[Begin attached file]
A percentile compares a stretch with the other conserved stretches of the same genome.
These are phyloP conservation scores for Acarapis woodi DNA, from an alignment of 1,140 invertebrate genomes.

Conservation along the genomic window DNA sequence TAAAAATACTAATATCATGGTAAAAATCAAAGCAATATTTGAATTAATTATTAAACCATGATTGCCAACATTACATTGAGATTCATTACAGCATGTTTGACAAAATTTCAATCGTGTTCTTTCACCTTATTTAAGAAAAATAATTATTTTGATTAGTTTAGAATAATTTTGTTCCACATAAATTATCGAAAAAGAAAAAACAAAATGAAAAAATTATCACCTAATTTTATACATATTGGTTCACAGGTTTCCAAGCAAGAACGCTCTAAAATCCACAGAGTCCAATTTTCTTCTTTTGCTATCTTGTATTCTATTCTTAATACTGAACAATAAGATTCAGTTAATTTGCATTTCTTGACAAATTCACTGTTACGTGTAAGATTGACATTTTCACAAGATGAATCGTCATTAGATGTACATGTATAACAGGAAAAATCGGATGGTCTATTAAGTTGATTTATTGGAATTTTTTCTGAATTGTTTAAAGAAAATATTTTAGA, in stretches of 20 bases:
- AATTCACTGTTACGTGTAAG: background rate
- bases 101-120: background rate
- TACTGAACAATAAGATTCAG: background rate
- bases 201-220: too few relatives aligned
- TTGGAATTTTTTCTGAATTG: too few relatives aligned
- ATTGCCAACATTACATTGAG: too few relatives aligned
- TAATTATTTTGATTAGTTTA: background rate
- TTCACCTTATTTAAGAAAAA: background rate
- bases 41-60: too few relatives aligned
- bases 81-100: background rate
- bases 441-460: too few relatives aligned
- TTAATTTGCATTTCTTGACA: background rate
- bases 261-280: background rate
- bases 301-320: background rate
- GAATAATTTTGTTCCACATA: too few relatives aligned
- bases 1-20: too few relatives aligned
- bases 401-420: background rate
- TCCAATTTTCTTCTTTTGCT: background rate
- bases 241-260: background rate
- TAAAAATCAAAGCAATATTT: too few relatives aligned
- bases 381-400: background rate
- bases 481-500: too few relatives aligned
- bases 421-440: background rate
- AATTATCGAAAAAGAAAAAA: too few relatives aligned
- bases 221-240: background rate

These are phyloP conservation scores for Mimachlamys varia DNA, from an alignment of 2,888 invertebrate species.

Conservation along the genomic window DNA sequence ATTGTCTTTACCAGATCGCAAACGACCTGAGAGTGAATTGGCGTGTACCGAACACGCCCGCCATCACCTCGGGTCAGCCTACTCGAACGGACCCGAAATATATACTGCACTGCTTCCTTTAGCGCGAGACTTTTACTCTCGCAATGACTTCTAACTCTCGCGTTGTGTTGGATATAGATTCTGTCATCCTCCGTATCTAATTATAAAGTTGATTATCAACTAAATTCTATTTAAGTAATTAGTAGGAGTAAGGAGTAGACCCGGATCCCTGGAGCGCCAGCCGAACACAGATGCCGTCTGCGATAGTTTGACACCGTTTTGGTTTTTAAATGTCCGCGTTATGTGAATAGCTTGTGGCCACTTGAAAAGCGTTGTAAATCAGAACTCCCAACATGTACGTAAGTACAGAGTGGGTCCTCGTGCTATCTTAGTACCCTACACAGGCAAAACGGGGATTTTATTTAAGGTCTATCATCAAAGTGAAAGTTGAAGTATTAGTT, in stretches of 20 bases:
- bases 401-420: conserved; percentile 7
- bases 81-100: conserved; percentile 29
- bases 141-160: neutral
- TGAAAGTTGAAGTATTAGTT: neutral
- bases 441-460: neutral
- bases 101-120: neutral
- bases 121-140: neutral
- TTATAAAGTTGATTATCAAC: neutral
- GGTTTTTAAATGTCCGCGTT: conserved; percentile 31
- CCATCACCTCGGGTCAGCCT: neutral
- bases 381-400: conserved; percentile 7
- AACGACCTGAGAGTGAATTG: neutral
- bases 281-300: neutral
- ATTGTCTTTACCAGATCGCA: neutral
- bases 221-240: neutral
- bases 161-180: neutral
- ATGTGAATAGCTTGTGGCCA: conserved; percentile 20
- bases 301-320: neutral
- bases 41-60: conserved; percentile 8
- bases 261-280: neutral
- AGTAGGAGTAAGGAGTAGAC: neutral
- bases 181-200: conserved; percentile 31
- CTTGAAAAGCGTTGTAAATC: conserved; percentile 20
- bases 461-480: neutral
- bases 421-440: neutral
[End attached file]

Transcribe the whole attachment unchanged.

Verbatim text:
A percentile compares a stretch with the other conserved stretches of the same genome.
These are phyloP conservation scores for Acarapis woodi DNA, from an alignment of 1,140 invertebrate genomes.

Conservation along the genomic window DNA sequence TAAAAATACTAATATCATGGTAAAAATCAAAGCAATATTTGAATTAATTATTAAACCATGATTGCCAACATTACATTGAGATTCATTACAGCATGTTTGACAAAATTTCAATCGTGTTCTTTCACCTTATTTAAGAAAAATAATTATTTTGATTAGTTTAGAATAATTTTGTTCCACATAAATTATCGAAAAAGAAAAAACAAAATGAAAAAATTATCACCTAATTTTATACATATTGGTTCACAGGTTTCCAAGCAAGAACGCTCTAAAATCCACAGAGTCCAATTTTCTTCTTTTGCTATCTTGTATTCTATTCTTAATACTGAACAATAAGATTCAGTTAATTTGCATTTCTTGACAAATTCACTGTTACGTGTAAGATTGACATTTTCACAAGATGAATCGTCATTAGATGTACATGTATAACAGGAAAAATCGGATGGTCTATTAAGTTGATTTATTGGAATTTTTTCTGAATTGTTTAAAGAAAATATTTTAGA, in stretches of 20 bases:
- AATTCACTGTTACGTGTAAG: background rate
- bases 101-120: background rate
- TACTGAACAATAAGATTCAG: background rate
- bases 201-220: too few relatives aligned
- TTGGAATTTTTTCTGAATTG: too few relatives aligned
- ATTGCCAACATTACATTGAG: too few relatives aligned
- TAATTATTTTGATTAGTTTA: background rate
- TTCACCTTATTTAAGAAAAA: background rate
- bases 41-60: too few relatives aligned
- bases 81-100: background rate
- bases 441-460: too few relatives aligned
- TTAATTTGCATTTCTTGACA: background rate
- bases 261-280: background rate
- bases 301-320: background rate
- GAATAATTTTGTTCCACATA: too few relatives aligned
- bases 1-20: too few relatives aligned
- bases 401-420: background rate
- TCCAATTTTCTTCTTTTGCT: background rate
- bases 241-260: background rate
- TAAAAATCAAAGCAATATTT: too few relatives aligned
- bases 381-400: background rate
- bases 481-500: too few relatives aligned
- bases 421-440: background rate
- AATTATCGAAAAAGAAAAAA: too few relatives aligned
- bases 221-240: background rate

These are phyloP conservation scores for Mimachlamys varia DNA, from an alignment of 2,888 invertebrate species.

Conservation along the genomic window DNA sequence ATTGTCTTTACCAGATCGCAAACGACCTGAGAGTGAATTGGCGTGTACCGAACACGCCCGCCATCACCTCGGGTCAGCCTACTCGAACGGACCCGAAATATATACTGCACTGCTTCCTTTAGCGCGAGACTTTTACTCTCGCAATGACTTCTAACTCTCGCGTTGTGTTGGATATAGATTCTGTCATCCTCCGTATCTAATTATAAAGTTGATTATCAACTAAATTCTATTTAAGTAATTAGTAGGAGTAAGGAGTAGACCCGGATCCCTGGAGCGCCAGCCGAACACAGATGCCGTCTGCGATAGTTTGACACCGTTTTGGTTTTTAAATGTCCGCGTTATGTGAATAGCTTGTGGCCACTTGAAAAGCGTTGTAAATCAGAACTCCCAACATGTACGTAAGTACAGAGTGGGTCCTCGTGCTATCTTAGTACCCTACACAGGCAAAACGGGGATTTTATTTAAGGTCTATCATCAAAGTGAAAGTTGAAGTATTAGTT, in stretches of 20 bases:
- bases 401-420: conserved; percentile 7
- bases 81-100: conserved; percentile 29
- bases 141-160: neutral
- TGAAAGTTGAAGTATTAGTT: neutral
- bases 441-460: neutral
- bases 101-120: neutral
- bases 121-140: neutral
- TTATAAAGTTGATTATCAAC: neutral
- GGTTTTTAAATGTCCGCGTT: conserved; percentile 31
- CCATCACCTCGGGTCAGCCT: neutral
- bases 381-400: conserved; percentile 7
- AACGACCTGAGAGTGAATTG: neutral
- bases 281-300: neutral
- ATTGTCTTTACCAGATCGCA: neutral
- bases 221-240: neutral
- bases 161-180: neutral
- ATGTGAATAGCTTGTGGCCA: conserved; percentile 20
- bases 301-320: neutral
- bases 41-60: conserved; percentile 8
- bases 261-280: neutral
- AGTAGGAGTAAGGAGTAGAC: neutral
- bases 181-200: conserved; percentile 31
- CTTGAAAAGCGTTGTAAATC: conserved; percentile 20
- bases 461-480: neutral
- bases 421-440: neutral